Some opportunities that I had to develop professionally didn't work out the way I had hoped.  A company I was teaching classes to directly decided overnight to stop, leaving me with huge spaces in my schedule after they had committed to taking classes for the entire year.  I took them for their word and didn't draw up a formal contract to hold them to, so it took some time to recover financially.  Other classes didn't follow through with their commitment which is disappointing, but sometimes happens.

Developing social connections isn't always easy.  I've put myself out there trying to get to know people and develop friendships, and a few times this year I've fallen flat on my face with failure.  It has hurt and made me feel stupid for trying, but at least I took the chance rather than not knowing.

I also tried living this year according to other people's standards.  I've felt guilty for spending money traveling (despite it being something that makes me happy) and have doubted the correctness of the lifestyle I've chosen.  This doubt has made me spiral downward into the patterns of sleeping excessively, eating unhealthily, and watching TV to escape the reality of my feelings.  The amount of lost time and potential is disappointing looking back.  Over time I've realized that I should just live life according to my standards and not worry about keeping others happy.  Sometimes I need that reminder.

What are my lessons from this year?

I've learned to say "no" to things that no longer serve me or aren't for my highest food.  Not everyone is going to like me in life, and lots of distractions are going to come along to complete for my attention and time.  I've started learning to focus my time and energy on what's important.

I've become better at trusting my instinct.  Sometimes I've felt an intuition that someone or something wasn't quite right, and I've gone with it.  It's hard to say if it has been right or not 100% of the time, but I've  seen it work out right in a few instances.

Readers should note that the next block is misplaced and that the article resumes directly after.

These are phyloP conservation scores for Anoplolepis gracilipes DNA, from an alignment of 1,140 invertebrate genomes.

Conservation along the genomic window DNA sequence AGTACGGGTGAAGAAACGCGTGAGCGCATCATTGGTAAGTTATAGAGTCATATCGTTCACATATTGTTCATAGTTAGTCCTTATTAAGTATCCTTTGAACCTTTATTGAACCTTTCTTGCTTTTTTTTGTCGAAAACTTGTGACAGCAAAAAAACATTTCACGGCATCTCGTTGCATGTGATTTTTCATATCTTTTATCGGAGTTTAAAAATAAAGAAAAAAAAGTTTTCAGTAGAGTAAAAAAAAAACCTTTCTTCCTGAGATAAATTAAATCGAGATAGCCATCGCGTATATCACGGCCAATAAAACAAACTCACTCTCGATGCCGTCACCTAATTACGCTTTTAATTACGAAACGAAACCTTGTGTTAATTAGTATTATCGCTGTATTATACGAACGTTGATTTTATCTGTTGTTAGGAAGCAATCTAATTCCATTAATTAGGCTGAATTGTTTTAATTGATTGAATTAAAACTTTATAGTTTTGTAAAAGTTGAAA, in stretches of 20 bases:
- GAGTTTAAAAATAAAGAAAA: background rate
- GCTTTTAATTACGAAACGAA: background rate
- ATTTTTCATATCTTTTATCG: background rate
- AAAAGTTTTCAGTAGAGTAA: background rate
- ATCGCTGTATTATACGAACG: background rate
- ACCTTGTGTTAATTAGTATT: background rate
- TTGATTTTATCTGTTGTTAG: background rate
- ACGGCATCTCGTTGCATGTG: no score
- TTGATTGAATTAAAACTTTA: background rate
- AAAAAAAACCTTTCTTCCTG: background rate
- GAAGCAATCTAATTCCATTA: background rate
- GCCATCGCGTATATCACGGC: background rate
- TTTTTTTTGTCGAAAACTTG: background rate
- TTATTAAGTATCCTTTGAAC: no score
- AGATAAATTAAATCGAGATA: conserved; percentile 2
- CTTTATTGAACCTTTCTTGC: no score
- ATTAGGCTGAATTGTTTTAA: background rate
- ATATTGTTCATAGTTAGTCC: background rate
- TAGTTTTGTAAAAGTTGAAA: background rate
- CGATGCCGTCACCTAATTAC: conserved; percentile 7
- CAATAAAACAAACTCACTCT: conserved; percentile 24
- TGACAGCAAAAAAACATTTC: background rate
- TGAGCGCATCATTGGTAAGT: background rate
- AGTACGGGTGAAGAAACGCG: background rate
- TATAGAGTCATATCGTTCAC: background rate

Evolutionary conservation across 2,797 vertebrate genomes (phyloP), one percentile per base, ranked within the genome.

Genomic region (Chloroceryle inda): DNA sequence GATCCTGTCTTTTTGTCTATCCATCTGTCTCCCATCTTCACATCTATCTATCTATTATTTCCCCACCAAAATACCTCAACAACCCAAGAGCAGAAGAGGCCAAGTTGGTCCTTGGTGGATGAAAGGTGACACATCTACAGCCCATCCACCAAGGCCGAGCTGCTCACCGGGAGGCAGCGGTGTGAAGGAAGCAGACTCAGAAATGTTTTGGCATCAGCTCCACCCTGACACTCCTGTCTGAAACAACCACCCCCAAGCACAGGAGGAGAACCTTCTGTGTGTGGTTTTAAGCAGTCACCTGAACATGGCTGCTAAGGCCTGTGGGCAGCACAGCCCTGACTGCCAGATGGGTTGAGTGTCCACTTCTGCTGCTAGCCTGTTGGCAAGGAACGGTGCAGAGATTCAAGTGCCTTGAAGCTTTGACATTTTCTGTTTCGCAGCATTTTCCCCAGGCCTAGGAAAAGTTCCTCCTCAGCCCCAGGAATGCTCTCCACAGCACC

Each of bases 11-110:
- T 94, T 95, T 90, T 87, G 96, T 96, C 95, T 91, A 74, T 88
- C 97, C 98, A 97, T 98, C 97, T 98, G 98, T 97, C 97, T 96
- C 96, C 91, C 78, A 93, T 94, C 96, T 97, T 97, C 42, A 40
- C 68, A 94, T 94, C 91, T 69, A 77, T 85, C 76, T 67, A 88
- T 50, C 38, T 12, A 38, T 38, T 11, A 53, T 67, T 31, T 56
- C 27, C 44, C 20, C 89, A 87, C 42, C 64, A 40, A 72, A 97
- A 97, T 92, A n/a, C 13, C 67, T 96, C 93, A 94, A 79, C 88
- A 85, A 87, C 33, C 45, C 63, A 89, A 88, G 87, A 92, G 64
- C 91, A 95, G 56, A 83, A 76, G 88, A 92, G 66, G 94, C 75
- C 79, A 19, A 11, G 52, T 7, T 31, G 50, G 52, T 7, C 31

I've learned to look for those (healthy) things that are going to stay constant in my life.  I know that every Wednesday I can listen to Gretchen Rubin's podcast Happier, from which I will most likely pick up a nugget of wisdom.  I know that I have guided meditations I can listen to as well as healthy food that is easy to make that isn't far from where I live.

I think my biggest lesson is that I'm learning to stay true to myself.  I've started speaking up to express my opinion, even if it's not popular.  I've had conversations with people expressing a viewpoint that has clashed with theirs, and being able to hold my emotions in check but express myself clearly has been a bit accomplishment.  I've learned that sometimes it's best to let go of friendships and relationships that are no longer healthy or positive.  Despite that, it's still great to see the beauty that there was in a friendship and the positives that occurred over a period of time.

So, what does 2017 have in store?

Spending time with friends and strengthening my social connections.  Numerous studies show that social connections are a key component to a happy and healthy life.

Figuring out how I can keep developing personally and professionally.  (Maybe I should get around to reading the numerous books I've acquired over the past few years that are collecting dust or are untouched on my tablet)

A trip to Europe, partially in celebration of paying off my student loans and partially as a way to rekindle my desire to travel.

A Linkin Park concert in Santiago in May.  This will be their second time in Chile and my second time seeing them here.

Cultivating healthy habits and staying true to myself, the values, and the standards that I choose to live by.

Wherever you're reading this from, I hope that you have a happy, healthy, and prosperous 2017!

Monday, September 12, 2016

Resparking My Sense of Adventure

For those of you that know me or have been following my blog, you know that I have been in Chile for over six and a half years now.  In that period of time, it has been easy to fall into patterns and habits and not really try things that are new or different.

Well, I had a reminder about how long I've been here as well as some inspiration from a podcast I listen to.